How do you plead to murder
Of wife and lover?”
“Guilty, your honor.”
“And to chromaticism
And strange harmony?”
“Guilty as well, sir.
May I be remembered for
All I have done here.”
And so it was. Carlo Gesualdo (1566-1613) is remembered for both the salacious events of his life and for the strange beauty of his music. For those interested in the lurid details, I leave you to your own devices. I’m trying to keep it PG here. By the way, the above exchange never would have occurred because, as nobility (he was Prince of Venosa), he was exempt from prosecution.
Gesualdo is known for his secular and sacred music. He wrote six books of madrigals, and the later books show greater and greater experimentation with chromaticism.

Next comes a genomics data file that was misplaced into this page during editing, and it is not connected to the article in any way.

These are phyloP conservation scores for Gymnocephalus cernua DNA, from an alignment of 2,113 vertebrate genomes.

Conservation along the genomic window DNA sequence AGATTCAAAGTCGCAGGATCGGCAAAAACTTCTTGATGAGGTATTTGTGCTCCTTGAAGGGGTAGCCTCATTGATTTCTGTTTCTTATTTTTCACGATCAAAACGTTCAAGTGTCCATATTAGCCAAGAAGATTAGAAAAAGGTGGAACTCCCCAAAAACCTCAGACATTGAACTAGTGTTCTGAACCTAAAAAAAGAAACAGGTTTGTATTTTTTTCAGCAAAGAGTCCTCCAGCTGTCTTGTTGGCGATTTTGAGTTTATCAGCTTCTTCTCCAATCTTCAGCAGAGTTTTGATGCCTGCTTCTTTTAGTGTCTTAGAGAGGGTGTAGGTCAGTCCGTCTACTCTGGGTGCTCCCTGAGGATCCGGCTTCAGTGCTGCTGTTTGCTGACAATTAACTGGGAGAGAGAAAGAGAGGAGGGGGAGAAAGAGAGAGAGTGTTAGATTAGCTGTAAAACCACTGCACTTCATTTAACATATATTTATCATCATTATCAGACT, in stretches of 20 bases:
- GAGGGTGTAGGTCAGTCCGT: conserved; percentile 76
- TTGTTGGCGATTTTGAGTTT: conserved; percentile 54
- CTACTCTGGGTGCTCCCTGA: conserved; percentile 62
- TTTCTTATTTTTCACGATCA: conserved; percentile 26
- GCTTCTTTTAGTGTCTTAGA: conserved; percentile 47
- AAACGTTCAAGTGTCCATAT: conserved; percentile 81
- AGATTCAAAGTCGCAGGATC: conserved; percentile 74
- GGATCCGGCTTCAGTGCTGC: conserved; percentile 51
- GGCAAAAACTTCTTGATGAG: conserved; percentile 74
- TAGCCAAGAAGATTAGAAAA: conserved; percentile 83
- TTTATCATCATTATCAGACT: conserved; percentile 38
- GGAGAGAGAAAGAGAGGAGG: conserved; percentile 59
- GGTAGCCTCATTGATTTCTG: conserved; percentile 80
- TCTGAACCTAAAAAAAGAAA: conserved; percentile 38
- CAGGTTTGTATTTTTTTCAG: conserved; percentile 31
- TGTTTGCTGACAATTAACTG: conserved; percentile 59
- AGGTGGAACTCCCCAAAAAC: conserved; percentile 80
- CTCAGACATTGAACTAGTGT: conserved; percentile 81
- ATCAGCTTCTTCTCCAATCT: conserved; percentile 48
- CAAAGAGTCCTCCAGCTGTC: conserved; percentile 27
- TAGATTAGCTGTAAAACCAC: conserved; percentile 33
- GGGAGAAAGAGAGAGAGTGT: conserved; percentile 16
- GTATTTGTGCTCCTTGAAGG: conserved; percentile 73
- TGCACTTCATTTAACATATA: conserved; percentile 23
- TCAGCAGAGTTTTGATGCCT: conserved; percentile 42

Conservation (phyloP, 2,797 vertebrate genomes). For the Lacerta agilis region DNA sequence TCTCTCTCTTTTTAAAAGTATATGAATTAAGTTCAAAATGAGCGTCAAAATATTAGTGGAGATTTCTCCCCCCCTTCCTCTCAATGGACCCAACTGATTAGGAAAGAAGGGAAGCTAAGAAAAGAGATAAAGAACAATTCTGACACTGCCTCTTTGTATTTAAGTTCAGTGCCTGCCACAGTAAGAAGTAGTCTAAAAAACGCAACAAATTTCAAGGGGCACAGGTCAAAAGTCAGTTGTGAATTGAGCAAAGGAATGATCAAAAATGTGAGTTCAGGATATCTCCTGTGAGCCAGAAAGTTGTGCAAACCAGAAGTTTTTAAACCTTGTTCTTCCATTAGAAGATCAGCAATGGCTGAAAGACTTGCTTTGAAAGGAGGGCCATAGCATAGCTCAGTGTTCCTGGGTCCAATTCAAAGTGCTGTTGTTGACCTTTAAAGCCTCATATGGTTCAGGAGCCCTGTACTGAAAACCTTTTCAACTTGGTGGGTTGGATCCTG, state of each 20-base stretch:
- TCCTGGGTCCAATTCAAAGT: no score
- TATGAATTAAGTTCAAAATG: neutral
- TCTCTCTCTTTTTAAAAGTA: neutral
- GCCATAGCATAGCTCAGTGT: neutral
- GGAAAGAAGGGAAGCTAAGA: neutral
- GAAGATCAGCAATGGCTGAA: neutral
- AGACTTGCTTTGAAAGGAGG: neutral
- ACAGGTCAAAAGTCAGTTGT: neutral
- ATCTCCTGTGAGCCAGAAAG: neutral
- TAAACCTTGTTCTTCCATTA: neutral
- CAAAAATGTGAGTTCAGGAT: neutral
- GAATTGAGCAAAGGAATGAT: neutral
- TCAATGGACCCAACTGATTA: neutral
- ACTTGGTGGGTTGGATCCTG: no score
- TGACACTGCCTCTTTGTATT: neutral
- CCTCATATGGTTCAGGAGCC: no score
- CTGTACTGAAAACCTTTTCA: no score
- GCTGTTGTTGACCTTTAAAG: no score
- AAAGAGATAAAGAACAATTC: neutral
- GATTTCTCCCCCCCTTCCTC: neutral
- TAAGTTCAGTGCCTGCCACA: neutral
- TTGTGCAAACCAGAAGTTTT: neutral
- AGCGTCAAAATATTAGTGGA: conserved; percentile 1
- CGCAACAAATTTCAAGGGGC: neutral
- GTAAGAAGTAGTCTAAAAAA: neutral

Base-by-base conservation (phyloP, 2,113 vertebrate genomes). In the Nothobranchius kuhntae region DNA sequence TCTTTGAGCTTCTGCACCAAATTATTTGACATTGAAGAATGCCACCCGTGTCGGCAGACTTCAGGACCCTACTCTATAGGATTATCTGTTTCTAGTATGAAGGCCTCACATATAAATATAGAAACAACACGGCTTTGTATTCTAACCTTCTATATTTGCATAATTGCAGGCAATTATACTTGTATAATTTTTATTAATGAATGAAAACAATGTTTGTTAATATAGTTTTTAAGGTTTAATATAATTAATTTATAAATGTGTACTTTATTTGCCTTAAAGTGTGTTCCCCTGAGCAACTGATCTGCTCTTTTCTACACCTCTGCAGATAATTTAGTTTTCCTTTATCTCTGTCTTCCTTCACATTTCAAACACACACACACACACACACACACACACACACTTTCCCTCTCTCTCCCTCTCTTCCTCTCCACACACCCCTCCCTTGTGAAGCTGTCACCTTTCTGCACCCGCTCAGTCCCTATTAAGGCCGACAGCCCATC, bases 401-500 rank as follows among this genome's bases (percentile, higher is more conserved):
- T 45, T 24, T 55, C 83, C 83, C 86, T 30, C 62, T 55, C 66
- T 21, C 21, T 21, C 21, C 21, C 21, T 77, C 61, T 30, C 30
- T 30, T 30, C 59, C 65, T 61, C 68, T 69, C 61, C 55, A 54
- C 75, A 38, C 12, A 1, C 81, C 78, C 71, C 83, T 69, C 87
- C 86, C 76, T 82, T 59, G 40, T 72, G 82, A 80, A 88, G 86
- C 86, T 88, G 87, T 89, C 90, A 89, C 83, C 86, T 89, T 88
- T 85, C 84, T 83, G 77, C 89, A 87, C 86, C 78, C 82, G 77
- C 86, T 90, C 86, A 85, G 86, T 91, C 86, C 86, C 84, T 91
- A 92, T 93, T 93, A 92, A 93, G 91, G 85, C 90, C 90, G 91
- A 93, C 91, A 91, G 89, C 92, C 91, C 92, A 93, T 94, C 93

Here is a Gesualdo madrigal, Moro, lasso, al mio duolo
His most well-known sacred work is the Tenebrae Responsoria, which is lavish in its use of chromaticism, unusual harmonies, and abrupt shifts in tempo.
From the Tenebrae Responsoria, O vos omnes
The level of chromaticism used in Gesualdo’s work was very unusual at the time, and was not used to that great an extent until modern times. Stravinsky was especially taken with his work, and wrote Monumentum pro Gesualdo, which incorporates an arrangement of one of Gesualdo’s madrigals (Belta, poi che t’assenti).
A theme used in Stravinsky’s Monumentum, Gesualdo’s Belta, poi che t’assenti
And in Stravinsky Monumentum
I leave you with this sweet confection from Gesualdo: Ave dulcissima Maria